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Sept. 18, 2021, 10:36 a.m. EDT

Savvy stock traders use these 2 insider tips to know when to buy and sell

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By Michael Sincere

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Based on this information, Tesla stock currently is a short-term “strong” buy. If Tesla’s MACD line drops below its signal line while both lines are above the zero line, the shares would be a “moderate” buy.

A few years ago, I spoke with MACD’s creator, Gerald Appel. He told me that he created MACD in the late 1970s by entering numbers into a punch machine and a spreadsheet. After the personal computer was invented, he was able to automate the process. 

Appel expressed surprise that MACD became so popular. “It works because it’s adaptable to any time frame,” he said. “You can get a good reading of the major trend of the market by using MACD patterns that are based on monthly data. You can also use it on a five-minute chart.” 

MACD gives the most precise signals at market bottoms. Said Appel: “It’s more accurate at market low points than high points because of the way the market behaves. Market bottoms tend to be very sharp and pronounced, while tops tend to be broad and slow. It’s also possible for the market averages to keep drifting upwards while more and more stocks are falling.” 

Appel cautioned that you must confirm MACD signals against other indicators. “No indicator is infallible,” he said. “You might get a market rise and MACD turns down. Perhaps you think this is a sell signal. Well, it might not be.” 

Appel added that he likes to work with different MACD time frames simultaneously. For example, if the short-term MACD turns up along with the intermediate MACD, he’s more confident that the signal is valid.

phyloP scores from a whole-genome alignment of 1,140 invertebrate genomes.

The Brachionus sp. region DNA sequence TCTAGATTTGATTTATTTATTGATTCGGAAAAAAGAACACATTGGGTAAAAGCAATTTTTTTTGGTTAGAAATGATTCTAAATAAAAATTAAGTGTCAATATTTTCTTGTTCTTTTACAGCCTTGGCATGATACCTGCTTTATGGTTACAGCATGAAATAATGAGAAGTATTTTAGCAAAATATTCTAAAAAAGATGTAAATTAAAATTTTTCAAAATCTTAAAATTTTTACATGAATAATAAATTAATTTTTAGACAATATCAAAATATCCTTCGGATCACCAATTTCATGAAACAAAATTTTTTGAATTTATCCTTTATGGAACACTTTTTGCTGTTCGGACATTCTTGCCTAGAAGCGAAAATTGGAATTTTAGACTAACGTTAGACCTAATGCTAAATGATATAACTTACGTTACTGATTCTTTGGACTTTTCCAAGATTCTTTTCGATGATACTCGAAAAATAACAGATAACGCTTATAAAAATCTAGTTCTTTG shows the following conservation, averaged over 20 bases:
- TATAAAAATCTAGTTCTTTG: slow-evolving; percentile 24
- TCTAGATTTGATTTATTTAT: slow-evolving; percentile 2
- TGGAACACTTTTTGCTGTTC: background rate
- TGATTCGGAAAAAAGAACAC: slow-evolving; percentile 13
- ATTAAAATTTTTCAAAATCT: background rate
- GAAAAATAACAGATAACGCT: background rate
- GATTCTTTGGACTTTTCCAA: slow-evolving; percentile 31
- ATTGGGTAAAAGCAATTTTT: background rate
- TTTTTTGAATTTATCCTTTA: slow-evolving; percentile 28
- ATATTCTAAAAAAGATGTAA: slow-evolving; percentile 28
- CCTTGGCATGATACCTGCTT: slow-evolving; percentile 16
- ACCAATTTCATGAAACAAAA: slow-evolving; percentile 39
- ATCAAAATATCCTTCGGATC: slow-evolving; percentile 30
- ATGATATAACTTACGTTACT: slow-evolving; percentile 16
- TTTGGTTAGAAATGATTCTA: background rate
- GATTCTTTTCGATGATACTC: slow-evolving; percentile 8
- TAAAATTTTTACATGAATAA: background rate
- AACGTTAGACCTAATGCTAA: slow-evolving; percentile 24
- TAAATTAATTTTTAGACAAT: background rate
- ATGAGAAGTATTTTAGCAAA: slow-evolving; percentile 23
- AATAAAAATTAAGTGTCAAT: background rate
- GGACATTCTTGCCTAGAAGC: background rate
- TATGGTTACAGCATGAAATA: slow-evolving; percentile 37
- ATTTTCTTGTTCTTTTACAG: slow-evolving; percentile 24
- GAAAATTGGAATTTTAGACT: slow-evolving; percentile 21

The MACD-Histogram

One of the most powerful (but often ignored) additions to the MACD is the MACD-Histogram. Developed by Thomas Aspray in 1986, this oscillator is used to gauge momentum. It is a separate program that should be available on your charting package. Traders who use this feature typically view both MACD and the histogram on a stock chart simultaneously.

The histogram is a series of bar graphs at the bottom of the stock screen. If the bars move above the zero line, it means the underlying stock (or index) is gaining strength, i.e., momentum. If the bars move below the zero line, the stock or index is losing strength.  

Many beginning traders don’t realize that momentum always changes before price does. That is what makes MACD and the MACD-Histogram so valuable. Both indicators detect when momentum is weakening. It could also be a signal to become bullish if the histogram bars move above the zero line. 

Histogram signals 

  1. If the MACD-Histogram bar changes to a lighter color, it means that momentum is diminishing. It is not a sell signal; it simply means that enthusiasm for that particular stock is waning.

  1. As mentioned earlier, if the histogram bar rises above the zero line, that is a buy signal. An uptrend may be developing. If the histogram bar drops below the zero line, that is a sell signal. A downtrend may be developing. 

Red flags

If you see the index prices as well as stock prices move higher, but MACD turns lower, that is a red flag. In addition, if you see the MACD-Histogram changing colors and the bars getting shorter, that confirms momentum is weakening (but confirm this against RSI or stochastics). 

If you have never used MACD or MACD-Histogram, give it a try. Use these measures for any stock that has hit bottom and is on its way higher. They’ll help confirm whether the stock has legs or is a just giving traders a head fake. 

Michael Sincere (michaelsincere.com) is the author of “Understanding Options” and “Understanding Stocks.”

More: These are the most important things to check on a stock’s quote page before deciding whether to buy or sell

Also read:   Investors love to boast about their great stock picks, but beware of those who use fancy math to calculate their gains

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